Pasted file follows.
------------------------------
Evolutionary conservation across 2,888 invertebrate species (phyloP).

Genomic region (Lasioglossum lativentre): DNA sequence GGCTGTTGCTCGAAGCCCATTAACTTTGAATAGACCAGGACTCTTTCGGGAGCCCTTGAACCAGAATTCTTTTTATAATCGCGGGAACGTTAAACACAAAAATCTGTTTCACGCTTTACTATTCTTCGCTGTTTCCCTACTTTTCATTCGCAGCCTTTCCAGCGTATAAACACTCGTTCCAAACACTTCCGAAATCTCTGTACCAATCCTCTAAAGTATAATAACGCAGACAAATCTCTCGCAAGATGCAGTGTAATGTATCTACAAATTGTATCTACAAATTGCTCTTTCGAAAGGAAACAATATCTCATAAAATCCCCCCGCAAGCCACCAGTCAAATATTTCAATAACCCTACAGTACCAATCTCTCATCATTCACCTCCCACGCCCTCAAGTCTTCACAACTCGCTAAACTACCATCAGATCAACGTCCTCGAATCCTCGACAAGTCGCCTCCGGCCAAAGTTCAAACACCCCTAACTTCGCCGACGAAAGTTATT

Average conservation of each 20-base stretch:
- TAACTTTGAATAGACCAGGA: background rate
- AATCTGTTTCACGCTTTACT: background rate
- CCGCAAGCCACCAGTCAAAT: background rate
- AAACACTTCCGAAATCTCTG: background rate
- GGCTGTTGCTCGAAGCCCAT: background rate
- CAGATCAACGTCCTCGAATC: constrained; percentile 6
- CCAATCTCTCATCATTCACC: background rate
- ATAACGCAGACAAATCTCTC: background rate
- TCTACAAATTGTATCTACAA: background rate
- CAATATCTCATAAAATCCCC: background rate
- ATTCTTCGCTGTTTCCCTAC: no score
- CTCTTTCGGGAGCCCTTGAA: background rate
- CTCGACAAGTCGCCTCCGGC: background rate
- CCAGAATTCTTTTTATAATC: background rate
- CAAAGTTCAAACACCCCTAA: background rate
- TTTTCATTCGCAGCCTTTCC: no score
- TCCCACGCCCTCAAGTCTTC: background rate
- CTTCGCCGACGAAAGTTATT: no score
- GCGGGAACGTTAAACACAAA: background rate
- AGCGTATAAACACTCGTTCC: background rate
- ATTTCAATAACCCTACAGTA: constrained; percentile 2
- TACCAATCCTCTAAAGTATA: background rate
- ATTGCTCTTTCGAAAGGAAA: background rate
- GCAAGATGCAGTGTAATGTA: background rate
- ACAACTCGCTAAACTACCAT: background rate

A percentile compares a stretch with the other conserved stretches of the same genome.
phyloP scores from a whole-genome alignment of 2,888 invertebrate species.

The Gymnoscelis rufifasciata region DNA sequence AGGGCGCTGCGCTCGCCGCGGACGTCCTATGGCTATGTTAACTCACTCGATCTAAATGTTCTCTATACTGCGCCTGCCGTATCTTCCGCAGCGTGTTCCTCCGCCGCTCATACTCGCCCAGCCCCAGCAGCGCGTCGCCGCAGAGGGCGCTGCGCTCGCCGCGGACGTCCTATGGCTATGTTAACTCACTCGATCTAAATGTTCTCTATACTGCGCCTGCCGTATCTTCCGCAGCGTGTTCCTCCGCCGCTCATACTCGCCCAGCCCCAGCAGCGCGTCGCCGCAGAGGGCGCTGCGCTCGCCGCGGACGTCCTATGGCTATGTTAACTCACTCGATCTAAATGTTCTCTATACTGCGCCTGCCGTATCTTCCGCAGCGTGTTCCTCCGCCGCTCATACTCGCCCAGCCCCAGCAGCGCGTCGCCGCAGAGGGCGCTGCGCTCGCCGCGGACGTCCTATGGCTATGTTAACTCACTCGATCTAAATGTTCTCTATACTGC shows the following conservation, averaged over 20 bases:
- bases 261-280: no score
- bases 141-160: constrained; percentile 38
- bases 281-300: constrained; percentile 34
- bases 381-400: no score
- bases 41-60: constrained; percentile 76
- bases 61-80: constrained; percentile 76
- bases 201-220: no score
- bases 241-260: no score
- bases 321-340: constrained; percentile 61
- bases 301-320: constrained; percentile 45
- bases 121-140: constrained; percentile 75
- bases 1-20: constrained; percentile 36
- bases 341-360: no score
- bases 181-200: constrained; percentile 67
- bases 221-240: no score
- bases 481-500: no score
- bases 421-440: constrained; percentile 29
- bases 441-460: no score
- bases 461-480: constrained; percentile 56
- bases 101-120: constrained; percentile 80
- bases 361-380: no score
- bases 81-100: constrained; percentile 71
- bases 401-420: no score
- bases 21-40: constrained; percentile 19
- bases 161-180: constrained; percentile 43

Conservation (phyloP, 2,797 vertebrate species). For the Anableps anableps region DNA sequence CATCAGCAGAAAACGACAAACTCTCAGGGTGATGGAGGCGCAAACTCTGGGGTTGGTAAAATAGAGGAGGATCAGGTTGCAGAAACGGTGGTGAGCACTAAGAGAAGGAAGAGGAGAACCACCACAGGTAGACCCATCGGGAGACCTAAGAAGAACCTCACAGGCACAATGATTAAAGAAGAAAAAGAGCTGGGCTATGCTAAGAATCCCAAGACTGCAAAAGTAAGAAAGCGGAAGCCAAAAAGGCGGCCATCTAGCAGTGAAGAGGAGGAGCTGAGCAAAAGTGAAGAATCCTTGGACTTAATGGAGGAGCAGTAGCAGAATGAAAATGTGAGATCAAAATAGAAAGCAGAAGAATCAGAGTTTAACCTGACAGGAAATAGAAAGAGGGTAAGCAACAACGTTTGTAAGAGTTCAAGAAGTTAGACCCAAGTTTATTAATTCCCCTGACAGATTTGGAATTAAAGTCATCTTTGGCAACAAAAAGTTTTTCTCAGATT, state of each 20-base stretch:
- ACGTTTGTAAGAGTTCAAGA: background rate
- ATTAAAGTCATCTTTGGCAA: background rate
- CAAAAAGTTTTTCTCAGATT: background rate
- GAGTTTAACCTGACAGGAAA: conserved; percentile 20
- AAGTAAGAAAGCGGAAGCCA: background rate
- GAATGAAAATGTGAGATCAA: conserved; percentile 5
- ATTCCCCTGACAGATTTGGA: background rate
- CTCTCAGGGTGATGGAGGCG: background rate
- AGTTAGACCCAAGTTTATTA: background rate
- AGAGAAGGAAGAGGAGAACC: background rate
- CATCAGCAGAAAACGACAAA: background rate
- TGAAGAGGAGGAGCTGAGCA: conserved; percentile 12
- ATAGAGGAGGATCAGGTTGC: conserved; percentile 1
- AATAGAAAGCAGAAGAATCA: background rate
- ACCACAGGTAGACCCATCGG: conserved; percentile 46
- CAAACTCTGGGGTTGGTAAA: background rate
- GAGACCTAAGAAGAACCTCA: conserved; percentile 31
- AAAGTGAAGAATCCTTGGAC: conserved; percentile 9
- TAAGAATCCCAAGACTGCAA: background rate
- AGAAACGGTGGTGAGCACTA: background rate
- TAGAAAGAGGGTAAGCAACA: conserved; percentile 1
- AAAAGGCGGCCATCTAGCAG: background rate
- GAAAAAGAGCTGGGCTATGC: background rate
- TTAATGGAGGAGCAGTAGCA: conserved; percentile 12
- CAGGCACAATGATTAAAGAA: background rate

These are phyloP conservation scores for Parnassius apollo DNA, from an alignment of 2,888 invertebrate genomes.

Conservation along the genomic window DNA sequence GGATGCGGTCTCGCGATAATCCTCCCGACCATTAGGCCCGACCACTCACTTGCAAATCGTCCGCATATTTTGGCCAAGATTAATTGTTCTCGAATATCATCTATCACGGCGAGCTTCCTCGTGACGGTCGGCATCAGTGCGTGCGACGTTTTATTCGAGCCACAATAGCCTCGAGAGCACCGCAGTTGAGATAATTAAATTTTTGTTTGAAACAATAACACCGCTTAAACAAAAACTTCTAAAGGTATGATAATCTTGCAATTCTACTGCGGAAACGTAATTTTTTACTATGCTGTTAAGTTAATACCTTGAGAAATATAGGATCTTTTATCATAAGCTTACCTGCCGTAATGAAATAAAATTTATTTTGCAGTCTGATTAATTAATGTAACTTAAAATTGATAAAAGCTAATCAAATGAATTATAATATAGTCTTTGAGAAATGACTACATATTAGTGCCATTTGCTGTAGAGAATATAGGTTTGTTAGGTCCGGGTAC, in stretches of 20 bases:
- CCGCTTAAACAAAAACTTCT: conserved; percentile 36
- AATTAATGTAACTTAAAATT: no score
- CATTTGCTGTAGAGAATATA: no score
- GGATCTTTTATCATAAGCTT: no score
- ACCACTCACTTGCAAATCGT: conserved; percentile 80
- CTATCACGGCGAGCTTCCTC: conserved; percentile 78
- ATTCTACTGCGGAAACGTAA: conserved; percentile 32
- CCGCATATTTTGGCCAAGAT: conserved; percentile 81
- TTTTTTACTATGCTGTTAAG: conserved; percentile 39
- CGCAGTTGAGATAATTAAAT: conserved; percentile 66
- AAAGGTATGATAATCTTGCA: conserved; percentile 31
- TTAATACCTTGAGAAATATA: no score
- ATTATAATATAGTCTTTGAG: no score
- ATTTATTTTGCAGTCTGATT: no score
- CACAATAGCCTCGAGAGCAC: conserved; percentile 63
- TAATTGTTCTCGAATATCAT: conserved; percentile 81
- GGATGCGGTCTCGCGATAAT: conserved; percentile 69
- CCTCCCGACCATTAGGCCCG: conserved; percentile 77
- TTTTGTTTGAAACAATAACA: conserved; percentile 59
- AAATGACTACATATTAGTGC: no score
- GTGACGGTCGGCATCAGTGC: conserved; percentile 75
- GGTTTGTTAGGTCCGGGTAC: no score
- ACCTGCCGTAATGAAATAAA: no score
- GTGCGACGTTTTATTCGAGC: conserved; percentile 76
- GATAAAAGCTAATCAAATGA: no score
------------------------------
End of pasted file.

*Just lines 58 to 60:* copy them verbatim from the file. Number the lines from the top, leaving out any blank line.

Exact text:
- ACGTTTGTAAGAGTTCAAGA: background rate
- ATTAAAGTCATCTTTGGCAA: background rate
- CAAAAAGTTTTTCTCAGATT: background rate